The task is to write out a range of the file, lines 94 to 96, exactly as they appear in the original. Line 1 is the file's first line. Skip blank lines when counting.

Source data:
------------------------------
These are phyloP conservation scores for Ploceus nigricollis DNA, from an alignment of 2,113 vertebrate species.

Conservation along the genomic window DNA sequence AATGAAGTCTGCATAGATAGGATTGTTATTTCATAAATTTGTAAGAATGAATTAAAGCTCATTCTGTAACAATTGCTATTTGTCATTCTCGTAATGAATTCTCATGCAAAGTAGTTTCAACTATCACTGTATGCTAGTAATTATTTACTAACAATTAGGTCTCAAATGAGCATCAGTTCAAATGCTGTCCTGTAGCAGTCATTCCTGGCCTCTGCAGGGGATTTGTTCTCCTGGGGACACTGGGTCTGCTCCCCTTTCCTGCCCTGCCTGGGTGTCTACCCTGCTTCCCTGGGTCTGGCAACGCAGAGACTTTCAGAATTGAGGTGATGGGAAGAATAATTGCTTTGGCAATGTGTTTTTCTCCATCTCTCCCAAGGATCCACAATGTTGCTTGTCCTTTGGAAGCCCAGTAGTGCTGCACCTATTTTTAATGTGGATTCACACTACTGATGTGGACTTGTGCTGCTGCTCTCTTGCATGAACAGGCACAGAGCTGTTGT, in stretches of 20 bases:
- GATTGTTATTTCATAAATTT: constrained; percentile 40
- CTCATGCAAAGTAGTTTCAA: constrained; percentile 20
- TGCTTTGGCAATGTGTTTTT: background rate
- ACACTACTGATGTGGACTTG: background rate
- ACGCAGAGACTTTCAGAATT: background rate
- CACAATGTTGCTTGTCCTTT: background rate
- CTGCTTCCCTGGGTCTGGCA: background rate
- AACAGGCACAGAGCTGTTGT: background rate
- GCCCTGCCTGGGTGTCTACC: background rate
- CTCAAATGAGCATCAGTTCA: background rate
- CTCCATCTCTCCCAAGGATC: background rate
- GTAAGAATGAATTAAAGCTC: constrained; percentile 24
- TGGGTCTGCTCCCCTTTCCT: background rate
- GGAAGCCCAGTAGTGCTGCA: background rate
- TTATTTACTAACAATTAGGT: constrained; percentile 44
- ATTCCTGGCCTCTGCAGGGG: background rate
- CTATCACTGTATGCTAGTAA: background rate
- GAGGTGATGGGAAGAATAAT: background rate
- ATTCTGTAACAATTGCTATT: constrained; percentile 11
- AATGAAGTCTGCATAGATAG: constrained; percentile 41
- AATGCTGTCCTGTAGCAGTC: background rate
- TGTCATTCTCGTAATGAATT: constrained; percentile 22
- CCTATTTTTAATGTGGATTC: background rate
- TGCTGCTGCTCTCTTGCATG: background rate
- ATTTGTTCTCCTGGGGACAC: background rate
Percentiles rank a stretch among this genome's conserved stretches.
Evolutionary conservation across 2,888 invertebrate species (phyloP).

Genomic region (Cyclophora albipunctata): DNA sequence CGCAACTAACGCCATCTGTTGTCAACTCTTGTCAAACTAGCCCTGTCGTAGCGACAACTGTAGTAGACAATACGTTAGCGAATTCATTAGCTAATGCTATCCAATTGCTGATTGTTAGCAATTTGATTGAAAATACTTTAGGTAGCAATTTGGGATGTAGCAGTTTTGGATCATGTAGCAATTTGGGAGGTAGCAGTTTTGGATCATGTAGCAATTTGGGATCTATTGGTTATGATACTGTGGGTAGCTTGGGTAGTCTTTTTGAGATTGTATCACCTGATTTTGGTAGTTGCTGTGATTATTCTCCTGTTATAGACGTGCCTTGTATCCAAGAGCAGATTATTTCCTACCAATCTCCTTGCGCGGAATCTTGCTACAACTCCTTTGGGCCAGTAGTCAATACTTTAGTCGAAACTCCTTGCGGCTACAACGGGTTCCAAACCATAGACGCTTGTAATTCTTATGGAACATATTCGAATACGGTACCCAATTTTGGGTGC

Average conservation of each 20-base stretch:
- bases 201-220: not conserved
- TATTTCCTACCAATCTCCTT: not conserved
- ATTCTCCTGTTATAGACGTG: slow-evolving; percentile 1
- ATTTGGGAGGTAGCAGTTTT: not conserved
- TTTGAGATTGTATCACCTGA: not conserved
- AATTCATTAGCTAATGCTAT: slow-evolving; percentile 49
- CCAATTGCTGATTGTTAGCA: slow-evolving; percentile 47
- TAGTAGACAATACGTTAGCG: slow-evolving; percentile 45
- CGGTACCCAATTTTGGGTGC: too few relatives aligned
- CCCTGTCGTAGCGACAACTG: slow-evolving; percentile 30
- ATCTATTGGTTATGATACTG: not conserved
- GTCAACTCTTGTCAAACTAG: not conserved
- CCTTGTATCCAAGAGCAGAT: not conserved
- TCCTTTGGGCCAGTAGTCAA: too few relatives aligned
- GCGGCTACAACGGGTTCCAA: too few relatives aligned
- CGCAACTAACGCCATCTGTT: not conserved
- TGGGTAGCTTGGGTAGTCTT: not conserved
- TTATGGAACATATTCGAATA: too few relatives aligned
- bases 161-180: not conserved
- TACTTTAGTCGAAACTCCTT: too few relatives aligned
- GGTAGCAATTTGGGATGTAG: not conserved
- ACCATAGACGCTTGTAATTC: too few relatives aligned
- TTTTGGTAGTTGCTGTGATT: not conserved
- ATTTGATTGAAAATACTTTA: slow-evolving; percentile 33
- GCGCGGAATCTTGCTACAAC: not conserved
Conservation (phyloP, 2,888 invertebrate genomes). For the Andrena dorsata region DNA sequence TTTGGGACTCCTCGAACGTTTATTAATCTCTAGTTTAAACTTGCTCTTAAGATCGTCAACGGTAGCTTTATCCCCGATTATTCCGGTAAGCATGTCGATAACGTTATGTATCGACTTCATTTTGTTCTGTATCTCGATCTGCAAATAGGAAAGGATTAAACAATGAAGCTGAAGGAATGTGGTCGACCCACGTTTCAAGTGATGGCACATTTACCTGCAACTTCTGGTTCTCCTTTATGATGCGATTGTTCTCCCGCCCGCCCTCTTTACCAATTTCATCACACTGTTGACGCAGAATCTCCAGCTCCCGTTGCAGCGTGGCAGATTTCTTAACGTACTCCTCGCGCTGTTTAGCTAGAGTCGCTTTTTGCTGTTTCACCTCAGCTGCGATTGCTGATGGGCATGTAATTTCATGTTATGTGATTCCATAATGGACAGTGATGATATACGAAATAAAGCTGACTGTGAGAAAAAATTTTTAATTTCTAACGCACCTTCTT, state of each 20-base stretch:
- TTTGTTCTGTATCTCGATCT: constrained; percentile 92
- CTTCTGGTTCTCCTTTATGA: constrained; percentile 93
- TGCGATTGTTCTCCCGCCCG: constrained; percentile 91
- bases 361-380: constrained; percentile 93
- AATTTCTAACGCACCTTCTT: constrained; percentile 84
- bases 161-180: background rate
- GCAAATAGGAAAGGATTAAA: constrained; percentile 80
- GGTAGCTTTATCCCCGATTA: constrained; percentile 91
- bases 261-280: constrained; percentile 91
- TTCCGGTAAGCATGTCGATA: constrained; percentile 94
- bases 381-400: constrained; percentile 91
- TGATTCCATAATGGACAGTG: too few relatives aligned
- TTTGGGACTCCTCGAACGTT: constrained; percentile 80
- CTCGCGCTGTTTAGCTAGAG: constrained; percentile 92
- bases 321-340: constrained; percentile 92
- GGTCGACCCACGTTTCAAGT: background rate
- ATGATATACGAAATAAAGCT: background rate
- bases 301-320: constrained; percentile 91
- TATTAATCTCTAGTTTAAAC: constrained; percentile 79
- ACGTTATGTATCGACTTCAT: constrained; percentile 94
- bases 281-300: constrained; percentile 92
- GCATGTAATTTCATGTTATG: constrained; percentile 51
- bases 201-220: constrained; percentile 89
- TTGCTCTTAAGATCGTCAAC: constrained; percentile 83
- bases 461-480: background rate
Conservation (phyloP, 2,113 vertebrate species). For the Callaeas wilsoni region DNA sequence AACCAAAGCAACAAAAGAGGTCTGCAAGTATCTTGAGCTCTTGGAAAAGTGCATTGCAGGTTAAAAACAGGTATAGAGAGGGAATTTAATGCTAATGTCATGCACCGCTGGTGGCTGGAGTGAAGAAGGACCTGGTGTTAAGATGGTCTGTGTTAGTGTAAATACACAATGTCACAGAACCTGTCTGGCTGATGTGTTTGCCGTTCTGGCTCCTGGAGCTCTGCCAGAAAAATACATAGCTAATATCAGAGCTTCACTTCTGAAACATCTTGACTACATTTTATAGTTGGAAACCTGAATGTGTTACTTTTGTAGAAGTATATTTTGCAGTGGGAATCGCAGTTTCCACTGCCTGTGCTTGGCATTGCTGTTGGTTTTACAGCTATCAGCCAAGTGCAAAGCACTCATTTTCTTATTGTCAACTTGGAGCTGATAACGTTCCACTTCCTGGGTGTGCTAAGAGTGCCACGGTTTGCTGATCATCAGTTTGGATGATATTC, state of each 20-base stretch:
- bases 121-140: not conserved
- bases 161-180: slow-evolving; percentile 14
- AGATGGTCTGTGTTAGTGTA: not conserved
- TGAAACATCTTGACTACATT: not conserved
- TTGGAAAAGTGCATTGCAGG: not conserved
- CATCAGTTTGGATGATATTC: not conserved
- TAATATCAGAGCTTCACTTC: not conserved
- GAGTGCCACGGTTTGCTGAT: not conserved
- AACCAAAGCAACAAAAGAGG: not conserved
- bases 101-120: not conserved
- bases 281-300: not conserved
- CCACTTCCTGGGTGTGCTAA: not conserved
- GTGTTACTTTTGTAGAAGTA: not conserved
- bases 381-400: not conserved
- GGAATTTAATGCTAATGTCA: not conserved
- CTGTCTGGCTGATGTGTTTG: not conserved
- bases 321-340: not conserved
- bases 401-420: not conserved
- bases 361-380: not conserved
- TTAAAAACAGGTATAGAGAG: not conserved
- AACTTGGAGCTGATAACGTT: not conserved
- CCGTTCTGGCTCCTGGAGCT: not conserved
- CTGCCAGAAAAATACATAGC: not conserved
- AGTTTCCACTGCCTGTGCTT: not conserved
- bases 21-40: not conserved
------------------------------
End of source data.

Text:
- bases 281-300: not conserved
- CCACTTCCTGGGTGTGCTAA: not conserved
- GTGTTACTTTTGTAGAAGTA: not conserved